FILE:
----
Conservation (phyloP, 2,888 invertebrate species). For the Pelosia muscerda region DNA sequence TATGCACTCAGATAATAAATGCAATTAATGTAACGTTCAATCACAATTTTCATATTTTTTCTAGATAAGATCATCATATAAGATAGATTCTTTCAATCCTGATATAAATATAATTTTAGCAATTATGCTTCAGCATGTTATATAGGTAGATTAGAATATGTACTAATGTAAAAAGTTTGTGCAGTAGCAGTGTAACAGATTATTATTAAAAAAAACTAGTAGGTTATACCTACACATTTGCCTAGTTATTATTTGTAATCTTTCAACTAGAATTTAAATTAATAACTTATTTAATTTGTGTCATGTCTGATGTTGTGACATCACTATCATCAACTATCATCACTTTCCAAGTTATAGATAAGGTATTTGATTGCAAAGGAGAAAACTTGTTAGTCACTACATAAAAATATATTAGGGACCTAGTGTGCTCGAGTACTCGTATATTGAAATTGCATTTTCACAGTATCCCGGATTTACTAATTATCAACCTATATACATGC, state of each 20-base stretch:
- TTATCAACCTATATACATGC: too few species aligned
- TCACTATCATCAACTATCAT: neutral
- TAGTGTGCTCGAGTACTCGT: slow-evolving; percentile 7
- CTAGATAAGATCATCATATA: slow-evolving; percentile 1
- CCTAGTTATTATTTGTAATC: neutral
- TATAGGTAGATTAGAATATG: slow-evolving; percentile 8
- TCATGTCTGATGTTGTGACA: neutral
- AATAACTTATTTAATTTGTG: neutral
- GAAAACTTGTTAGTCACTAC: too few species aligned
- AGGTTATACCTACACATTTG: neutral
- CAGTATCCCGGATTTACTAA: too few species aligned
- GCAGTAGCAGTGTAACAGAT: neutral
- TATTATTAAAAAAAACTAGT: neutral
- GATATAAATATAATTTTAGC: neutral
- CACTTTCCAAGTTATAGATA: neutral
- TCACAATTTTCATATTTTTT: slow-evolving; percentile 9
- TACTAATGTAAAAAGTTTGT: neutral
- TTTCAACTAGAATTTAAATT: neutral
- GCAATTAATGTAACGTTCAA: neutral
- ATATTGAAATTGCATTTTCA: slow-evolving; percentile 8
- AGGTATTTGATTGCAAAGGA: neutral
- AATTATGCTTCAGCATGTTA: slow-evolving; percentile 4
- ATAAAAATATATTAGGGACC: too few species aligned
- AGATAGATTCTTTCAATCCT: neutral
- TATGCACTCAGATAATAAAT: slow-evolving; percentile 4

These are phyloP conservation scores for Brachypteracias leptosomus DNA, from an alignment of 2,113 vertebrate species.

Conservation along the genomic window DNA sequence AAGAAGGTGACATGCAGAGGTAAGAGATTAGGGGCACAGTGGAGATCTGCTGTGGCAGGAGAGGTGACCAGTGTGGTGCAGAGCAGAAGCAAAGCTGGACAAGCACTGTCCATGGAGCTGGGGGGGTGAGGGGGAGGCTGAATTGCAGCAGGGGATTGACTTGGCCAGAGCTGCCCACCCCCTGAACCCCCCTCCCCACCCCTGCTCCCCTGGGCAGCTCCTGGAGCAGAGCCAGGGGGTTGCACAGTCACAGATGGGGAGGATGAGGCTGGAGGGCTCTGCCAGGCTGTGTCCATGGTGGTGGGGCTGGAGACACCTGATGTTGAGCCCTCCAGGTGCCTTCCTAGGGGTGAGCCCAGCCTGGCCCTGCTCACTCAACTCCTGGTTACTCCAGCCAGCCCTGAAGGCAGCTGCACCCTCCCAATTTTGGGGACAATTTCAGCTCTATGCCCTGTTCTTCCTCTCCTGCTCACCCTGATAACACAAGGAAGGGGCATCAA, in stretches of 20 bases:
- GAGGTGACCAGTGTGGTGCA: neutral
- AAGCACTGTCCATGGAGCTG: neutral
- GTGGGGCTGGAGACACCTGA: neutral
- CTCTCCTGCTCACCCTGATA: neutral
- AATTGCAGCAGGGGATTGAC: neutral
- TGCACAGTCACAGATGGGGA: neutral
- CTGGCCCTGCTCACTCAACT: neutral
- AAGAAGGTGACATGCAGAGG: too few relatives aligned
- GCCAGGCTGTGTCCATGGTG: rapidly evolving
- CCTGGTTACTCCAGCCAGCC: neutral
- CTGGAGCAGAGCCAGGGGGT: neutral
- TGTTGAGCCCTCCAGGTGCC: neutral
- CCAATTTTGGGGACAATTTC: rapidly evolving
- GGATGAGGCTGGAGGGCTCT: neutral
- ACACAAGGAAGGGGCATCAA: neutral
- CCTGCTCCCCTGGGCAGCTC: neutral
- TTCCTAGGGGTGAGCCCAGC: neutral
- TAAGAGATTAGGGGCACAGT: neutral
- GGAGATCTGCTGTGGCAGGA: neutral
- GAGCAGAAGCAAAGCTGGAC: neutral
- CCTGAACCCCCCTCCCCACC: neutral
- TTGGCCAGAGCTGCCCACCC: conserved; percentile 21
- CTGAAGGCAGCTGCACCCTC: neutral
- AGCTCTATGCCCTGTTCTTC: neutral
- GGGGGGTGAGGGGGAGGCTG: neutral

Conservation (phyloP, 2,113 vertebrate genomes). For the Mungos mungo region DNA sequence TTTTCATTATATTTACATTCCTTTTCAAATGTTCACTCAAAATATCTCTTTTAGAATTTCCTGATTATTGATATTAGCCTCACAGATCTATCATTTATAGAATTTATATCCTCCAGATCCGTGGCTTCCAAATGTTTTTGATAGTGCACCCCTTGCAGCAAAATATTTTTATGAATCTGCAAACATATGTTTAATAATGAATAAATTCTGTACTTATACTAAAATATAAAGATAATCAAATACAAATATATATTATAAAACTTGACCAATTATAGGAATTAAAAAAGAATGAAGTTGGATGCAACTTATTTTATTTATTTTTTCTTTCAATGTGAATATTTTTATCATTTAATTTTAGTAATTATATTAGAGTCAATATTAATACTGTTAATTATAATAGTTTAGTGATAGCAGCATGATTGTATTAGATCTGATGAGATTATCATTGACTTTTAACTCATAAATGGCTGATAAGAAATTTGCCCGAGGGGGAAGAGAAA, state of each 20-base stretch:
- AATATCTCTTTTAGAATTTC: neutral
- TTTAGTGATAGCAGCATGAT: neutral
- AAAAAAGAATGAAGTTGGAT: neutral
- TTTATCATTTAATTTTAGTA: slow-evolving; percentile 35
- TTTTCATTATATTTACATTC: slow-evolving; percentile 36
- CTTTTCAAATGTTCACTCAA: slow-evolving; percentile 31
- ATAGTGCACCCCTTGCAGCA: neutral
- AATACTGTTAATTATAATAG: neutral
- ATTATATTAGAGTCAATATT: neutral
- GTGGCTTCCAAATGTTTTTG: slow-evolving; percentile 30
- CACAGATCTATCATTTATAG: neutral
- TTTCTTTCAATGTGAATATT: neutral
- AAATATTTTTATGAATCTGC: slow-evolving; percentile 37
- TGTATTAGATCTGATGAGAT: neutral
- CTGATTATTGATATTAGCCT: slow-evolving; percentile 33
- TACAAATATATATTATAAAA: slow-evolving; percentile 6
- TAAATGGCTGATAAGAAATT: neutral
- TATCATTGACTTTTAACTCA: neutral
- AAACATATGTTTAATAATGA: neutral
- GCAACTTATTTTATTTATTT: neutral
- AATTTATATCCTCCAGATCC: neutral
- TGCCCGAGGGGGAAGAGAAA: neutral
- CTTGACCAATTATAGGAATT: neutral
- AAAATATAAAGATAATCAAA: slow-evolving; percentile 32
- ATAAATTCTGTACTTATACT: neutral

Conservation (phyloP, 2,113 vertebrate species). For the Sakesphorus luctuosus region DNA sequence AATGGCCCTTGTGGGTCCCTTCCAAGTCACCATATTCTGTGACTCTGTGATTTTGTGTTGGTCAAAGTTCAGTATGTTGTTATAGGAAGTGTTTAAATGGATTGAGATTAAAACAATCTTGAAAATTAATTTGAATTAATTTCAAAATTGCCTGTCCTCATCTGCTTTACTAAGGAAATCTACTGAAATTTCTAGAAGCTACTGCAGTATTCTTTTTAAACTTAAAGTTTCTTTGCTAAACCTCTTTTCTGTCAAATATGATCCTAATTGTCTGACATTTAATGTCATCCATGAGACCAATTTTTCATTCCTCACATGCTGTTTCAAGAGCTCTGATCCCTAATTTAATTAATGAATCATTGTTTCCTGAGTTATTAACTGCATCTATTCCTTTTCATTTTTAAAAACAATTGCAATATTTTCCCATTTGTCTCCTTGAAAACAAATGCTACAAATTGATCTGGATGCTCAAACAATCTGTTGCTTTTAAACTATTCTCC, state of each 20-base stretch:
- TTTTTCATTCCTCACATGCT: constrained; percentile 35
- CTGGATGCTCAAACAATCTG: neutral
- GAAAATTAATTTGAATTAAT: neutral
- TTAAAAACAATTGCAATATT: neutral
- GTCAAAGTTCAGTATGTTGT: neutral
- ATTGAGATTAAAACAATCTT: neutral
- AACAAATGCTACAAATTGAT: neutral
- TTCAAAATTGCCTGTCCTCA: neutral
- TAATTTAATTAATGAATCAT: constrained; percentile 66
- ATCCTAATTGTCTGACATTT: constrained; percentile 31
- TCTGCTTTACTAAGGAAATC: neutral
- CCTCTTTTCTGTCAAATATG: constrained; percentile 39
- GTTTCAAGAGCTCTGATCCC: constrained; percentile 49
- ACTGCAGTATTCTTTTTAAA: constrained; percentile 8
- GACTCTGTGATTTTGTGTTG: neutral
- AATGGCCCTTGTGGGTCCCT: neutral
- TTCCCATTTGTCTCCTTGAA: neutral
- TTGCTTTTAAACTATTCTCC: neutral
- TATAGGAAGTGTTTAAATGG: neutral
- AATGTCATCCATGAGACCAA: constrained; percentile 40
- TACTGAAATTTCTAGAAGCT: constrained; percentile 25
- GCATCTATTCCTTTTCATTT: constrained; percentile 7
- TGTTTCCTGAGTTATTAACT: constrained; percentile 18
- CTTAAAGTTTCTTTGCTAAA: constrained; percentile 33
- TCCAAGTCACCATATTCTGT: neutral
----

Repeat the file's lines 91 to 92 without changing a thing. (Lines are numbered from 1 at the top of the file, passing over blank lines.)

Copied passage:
- TCTGCTTTACTAAGGAAATC: neutral
- CCTCTTTTCTGTCAAATATG: constrained; percentile 39